As a young child, I resented the What Little Boys Are Made Of rhyme. "How come," I'd ask, "little boys get to be made of neat stuff like snips and snails and puppy dog tails, but little girls have to be made of dumb old sugar and spice?" Personally, I defied the stereotype. Not in any purposeful way; I was way too young for feminist politics. I just followed my interests. I hung out with the boys in the woods, where we caught salamanders and cut down saplings with contraband hatchets. We dug holes and made fishing poles out of branches and string. My pockets were always full of bits of this and that: fossils, bottle caps and acorns, small pieces of sandstone that were soft enough to use as chalk, interesting candy wrappers, rusty nails, and my pocketknife. There were also tiny twigs, twisty ties, snail shells, marbles, ribbons, wire and twine.
When I was in college, tomboy was no longer an innocuous label, and I tried to revise my antisocial behavior. But it was a process, and didn't change overnight. At that time, I lived in an apartment near the train tracks. I had no car, so I rode my bike to work, and then to class each day. I had to go over the train tracks. When I had time, and a handful of extra coins (not as often as you might think--I was on the Ramen Noodle Economic Plan), I used to park my bike and wander to the tracks. In the silent pre-dawn, the shadows were long and the rails stood out against the dark rocks. The air was so still that the metallic smell of the rails was noticeable, even on the days when the snow piled up. I would place my coins onto the smooth metal and leave them there. When I came back in the evening, the sun would be setting or have set and the pennies would have been smooshed by the passing trains. They lay glittery and bright in the rocks or the snow, waiting for me to pick them up. I kept them in my pockets as a sort of worry stone.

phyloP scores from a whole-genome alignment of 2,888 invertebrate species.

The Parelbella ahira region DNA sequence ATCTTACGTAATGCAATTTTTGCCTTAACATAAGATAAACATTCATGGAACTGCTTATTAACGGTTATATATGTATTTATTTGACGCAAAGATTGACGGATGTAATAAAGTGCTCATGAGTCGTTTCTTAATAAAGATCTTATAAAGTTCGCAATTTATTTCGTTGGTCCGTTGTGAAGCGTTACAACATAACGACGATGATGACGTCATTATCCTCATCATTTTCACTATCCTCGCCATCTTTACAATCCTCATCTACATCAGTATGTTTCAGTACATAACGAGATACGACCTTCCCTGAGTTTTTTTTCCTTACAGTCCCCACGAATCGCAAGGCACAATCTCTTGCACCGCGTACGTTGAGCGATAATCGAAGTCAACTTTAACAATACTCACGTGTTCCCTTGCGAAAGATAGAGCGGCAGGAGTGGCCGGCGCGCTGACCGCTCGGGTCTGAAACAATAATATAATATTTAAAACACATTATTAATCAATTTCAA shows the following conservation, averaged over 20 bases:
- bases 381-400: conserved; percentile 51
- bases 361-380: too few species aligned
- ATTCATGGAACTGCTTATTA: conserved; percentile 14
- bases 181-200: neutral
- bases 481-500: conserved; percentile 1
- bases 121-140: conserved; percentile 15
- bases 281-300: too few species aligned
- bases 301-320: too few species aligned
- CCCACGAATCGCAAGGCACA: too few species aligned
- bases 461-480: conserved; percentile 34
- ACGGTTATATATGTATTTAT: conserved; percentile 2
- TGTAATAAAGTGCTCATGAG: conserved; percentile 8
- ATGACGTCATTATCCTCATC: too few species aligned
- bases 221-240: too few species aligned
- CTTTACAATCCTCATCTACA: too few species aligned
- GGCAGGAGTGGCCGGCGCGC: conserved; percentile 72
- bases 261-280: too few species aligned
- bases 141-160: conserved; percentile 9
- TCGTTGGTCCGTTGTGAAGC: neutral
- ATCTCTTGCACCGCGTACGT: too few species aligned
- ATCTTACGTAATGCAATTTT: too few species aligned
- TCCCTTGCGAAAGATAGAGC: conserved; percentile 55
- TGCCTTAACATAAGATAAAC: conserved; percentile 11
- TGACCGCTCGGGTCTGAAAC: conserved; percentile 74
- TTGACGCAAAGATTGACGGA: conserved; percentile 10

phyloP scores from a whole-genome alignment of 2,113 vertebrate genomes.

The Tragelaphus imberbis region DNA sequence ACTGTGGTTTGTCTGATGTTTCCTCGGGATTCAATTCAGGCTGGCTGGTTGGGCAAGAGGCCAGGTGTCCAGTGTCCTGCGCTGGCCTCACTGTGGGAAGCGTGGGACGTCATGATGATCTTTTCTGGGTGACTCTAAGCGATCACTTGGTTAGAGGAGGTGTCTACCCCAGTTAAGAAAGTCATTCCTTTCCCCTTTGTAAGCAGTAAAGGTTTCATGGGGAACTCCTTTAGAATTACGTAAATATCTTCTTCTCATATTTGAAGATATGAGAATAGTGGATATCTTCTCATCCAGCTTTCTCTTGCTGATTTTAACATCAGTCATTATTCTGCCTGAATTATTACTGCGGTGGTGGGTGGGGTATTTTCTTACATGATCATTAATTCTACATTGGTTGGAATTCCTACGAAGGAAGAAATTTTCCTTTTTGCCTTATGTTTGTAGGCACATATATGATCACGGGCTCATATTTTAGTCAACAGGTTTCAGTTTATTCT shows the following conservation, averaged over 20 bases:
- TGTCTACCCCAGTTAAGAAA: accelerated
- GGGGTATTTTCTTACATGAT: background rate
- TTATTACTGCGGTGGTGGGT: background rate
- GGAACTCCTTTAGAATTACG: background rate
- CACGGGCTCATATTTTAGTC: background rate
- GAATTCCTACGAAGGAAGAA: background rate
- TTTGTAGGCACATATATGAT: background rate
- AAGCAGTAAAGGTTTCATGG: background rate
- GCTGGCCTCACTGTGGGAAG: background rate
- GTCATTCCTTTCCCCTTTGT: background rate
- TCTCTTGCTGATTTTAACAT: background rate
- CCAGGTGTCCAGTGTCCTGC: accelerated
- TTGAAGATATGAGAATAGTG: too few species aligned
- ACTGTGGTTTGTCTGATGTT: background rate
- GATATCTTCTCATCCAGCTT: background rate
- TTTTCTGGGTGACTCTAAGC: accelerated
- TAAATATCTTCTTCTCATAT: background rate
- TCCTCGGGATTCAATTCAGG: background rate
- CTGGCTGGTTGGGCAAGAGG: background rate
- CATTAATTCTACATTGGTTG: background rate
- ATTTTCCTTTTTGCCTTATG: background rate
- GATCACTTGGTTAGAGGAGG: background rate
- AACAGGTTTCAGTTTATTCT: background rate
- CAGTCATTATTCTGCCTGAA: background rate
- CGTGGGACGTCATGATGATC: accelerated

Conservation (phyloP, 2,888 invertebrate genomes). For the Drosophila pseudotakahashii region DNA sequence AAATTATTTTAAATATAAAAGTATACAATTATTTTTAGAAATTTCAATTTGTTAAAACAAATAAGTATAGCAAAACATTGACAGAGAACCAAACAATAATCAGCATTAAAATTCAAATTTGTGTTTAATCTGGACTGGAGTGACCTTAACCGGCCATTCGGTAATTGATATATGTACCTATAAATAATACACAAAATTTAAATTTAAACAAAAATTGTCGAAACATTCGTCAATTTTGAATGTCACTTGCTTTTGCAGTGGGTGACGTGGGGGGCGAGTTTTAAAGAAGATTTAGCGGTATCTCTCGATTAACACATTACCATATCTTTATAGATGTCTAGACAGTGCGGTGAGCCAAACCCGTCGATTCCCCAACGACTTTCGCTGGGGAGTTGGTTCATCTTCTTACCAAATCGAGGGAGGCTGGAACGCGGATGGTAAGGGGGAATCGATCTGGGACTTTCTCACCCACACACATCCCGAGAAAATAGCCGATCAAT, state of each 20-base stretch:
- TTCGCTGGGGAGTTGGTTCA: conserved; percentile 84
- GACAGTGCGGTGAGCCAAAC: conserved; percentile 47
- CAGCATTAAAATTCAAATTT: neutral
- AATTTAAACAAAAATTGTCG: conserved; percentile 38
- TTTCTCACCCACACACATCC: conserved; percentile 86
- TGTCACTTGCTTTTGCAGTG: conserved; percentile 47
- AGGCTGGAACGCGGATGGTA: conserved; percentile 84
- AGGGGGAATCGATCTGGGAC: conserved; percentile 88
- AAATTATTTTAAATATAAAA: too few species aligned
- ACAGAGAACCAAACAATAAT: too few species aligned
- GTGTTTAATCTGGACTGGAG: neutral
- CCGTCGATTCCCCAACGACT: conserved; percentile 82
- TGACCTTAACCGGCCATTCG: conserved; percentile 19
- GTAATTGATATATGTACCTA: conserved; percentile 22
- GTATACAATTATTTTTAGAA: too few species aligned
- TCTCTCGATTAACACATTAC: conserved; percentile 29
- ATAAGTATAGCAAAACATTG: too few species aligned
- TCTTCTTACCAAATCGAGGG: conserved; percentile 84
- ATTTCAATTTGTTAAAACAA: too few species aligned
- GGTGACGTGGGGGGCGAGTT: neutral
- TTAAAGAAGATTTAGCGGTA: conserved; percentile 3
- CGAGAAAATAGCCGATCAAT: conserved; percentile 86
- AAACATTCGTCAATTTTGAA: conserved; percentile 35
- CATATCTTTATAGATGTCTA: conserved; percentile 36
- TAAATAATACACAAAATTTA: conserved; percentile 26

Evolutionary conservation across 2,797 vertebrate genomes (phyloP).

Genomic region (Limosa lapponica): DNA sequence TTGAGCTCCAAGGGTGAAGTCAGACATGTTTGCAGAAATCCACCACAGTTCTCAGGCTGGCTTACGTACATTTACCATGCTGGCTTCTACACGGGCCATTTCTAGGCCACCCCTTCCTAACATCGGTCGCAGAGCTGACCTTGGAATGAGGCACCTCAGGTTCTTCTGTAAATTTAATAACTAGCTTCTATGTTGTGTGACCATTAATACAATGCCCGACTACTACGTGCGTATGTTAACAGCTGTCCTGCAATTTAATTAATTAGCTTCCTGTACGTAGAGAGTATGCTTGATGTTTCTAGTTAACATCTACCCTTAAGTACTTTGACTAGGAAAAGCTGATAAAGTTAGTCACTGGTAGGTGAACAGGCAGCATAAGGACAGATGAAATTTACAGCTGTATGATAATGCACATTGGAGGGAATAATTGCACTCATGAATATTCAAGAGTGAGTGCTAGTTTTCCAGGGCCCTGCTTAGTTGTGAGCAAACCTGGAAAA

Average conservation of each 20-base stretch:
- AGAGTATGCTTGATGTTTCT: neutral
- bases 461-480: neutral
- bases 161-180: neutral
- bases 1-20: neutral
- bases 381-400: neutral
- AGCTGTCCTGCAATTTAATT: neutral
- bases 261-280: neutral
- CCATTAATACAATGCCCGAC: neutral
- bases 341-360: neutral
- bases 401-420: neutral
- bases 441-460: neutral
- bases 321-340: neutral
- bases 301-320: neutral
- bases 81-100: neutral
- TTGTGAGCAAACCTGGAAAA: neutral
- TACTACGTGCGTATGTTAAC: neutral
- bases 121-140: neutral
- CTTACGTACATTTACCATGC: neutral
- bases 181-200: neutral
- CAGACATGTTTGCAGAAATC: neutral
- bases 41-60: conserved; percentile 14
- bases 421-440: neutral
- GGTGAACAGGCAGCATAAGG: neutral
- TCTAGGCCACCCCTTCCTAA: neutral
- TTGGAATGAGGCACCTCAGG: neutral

Nowadays, my pockets hold keys. Maybe a few receipts. Perhaps a Lego or a hair clip, just until I get a chance to put them away. But despite the possibility that I may have finally grown up, I love the smooshed pennies that you can make at touristy places like museums, zoos and amusement parks. Whenever I see a smooshing machine, I make sure to make one...or three. Logically, I can see that it is a total waste of the penny plus the fifty cents it costs to use the machine. But the sentimental part of me loves the thrill of an inexpensive souvenir. And the suppressed magpie inside still loves the shiny stuff. But smooshed pennies no longer inhabit my pockets, and you can only keep so many smooshed pennies in a little pouch before they get too jumbled to enjoy. So how can you display them?
How about a penny passport? You can buy a thick plastic penny passport at some museum gift shops, and they serve their function. But they are hard and pointy and, let's face it, they just aren't very pretty. I seem to have grown into that feminine desire for pretty things, so I wanted something larger and softer. And pretty.
A while back I posted about some tea wallets that I had made from an online tutorial. I brainstormed ways to adapt that process to a penny passport. This is the result.
|Left: Tea Wallet Right: Penny Passport|
|Top: Tea Wallet Bottom: Penny Passport|
I did not take pictures during the process, but basically, I increased the length by a little more than double and replaced the tea pockets with small rectangles of vinyl sewn on in a grid. I really struggled with the vinyl, but in the end I was happy with the final product. Let me know in the comments if you would make a penny passport. If people have interest, I would be willing to attempt a tutorial, but that seems like a lot of effort to send it off into the ether if no one would use it!